Noontime organ recitals

Pipe Organ Encounters is an opportunity for teens to gain exposure to the pipe organ during a six-day program held at St. Olaf College and Shattuck — St. Mary’s. During the week, students tour Northfield and see the different pipe organs at various churches, like the one pictured at Northfield United Methodist Church. (Anne Kopas/Northfield News)

“Contrary to popular opinion, there are kids playing the organ,” said Richard Collman, part-time organist for St. Peter Lutheran in Northfield. “The pipe organ is not dead.”

Collman knows this for a fact. He organizes a teen program called Pipe Organ Encounter, which exposes teens 13 to 18 to the organ. This year’s program runs from June 24 to 29.

Twenty teens, including two from Minnesota, enrolled in Pipe Organ Encounter this summer. Collman said half of the teens in the program have no prior organ experience. But to apply to the program, students must have advanced piano skills.

“Transitioning from piano to organ is fairly easy,” said Collman. “The trick is getting the feet to work with the hands.”

Each student accepted into the program takes four pipe organ lessons taught by 17 Minnesota faculty members, including professors and graduates of St. Olaf College. Shattuck-St. Mary’s School in Faribault provides meal and boarding, and vans transport the students to St. Olaf in Northfield, which has one of the largest organ programs in the state.

“[The boarding arrangements] are ideally set up,” said Collman. “The program needs a prep school or college campus. They’re used to dealing with teenagers.”

Each day of Pipe Organ Encounters, students experience the organ as a tool for worship during an 8:30 a.m. service at the Chapel of the Good Shepherd on the Shattuck-St. Mary’s campus. The first evening of the camp, which begins on Sunday, also includes a worship service. However, Collman said students learn organ music is “not just in church.” Ball games, merry-go-rounds, and auditoriums are some of the other places where the organ is used.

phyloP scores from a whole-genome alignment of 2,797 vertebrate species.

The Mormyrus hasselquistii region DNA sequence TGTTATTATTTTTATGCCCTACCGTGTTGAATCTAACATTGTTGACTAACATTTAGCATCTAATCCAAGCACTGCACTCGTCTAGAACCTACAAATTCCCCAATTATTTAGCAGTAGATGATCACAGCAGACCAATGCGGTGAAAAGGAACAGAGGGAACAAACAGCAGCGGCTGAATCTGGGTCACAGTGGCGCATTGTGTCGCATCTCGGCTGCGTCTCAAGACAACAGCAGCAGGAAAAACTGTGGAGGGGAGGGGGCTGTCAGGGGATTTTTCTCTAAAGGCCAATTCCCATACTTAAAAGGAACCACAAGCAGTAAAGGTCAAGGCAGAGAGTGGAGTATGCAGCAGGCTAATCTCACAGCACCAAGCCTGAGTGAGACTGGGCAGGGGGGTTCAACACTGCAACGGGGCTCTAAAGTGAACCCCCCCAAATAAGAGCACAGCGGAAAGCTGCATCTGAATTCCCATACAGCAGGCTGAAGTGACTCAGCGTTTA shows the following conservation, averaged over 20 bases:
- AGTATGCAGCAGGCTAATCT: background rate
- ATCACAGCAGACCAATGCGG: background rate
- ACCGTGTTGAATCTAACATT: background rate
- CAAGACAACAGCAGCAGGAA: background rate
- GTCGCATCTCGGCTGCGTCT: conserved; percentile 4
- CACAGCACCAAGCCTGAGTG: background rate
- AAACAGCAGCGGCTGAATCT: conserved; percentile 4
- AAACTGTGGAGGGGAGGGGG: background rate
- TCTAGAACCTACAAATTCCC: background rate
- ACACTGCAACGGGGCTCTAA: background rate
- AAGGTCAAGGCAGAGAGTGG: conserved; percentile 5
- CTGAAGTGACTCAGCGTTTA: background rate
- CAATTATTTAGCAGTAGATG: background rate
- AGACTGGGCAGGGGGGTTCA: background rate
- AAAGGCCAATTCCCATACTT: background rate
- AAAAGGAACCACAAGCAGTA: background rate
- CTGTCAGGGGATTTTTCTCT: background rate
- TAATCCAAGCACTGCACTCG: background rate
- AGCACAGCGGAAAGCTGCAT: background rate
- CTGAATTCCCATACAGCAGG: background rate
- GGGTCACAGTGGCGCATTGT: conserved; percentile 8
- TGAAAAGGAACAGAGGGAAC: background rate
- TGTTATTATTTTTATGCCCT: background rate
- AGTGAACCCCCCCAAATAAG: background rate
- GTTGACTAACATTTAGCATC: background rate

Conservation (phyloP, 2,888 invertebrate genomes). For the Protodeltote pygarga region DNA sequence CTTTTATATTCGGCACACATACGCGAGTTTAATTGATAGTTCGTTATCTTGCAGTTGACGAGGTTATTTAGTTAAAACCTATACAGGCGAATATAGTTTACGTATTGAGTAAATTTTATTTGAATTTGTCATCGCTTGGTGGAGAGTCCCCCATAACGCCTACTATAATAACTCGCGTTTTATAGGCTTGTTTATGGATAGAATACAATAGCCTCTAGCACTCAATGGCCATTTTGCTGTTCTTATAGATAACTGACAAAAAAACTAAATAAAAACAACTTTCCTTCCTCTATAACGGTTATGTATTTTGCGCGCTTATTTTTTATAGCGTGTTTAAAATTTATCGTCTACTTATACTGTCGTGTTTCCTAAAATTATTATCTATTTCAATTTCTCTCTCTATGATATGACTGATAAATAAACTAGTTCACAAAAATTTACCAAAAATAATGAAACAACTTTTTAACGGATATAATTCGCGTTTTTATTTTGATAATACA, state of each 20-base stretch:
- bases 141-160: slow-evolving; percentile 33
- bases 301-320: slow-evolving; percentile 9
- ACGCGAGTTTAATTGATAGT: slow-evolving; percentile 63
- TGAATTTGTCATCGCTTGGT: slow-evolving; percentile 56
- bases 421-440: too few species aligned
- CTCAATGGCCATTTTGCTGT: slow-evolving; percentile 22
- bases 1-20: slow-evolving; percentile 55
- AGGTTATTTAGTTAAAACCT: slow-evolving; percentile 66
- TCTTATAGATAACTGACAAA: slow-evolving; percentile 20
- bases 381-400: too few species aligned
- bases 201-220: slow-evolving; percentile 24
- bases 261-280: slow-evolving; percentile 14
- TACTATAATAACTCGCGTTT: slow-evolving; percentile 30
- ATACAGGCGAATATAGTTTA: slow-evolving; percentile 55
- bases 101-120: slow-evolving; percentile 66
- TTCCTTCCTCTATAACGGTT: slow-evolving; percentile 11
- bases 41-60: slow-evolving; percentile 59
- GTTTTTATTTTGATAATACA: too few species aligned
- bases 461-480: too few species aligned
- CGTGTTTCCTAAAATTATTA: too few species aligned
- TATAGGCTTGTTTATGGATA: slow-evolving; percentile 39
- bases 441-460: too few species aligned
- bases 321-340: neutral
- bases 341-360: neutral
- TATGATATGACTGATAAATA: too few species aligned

During the week, students are offered a recreation night and a tour of the Northrup Auditorium organ at the University of Minnesota-Twin Cities. Collman described the process of showing the teens different organs as an “organ crawl.” He said five to six churches in Northfield share their organs with the students. Those include Northfield United Methodist Church, All Saints Episcopal Church, St. John’s Lutheran, Bethel Lutheran, and the First United Church of Christ.

The Pipe Organ Encounter for Teens students share what they learned during one of the 12th Annual Northfield Noontime Organ Recitals, which Collman founded. The recital, designed for business people, runs from 12:15 to 12:45 p.m. at Boe Chapel on the St. Olaf Campus Wednesday, June 27 and also features three St. Olaf students. Six more Noontime Organ recitals takes place at various Northfield locations throughout the summer. Collman said 90 to 150 people attend each performance, which sometimes include free-will offerings.

“It’s not just church-y music,” said Collman. “You never know what you’re going to run into.”

One of the organists playing at Noontime Organ Recitals, who also plans to deliver a talk to the Pipe Organ Encounter teens, is Northfield’s Noah Klein. As a teen, Klein attended four regular Pipe Organ Encounters and one for advanced students.

“I never really knew any other kids who played the organ in my school or in my area, so it was nice being able to talk about that with other kids and see how they’re doing in comparison with me,” said Klein.

The experience prepared him for the next step in his musical journey. He now studies the pipe organ at Jacobs School of Music at Indiana University.

Reporter Misty Schwab can be reached at 507-744-2551. Follow her on Twitter @APGmisty.

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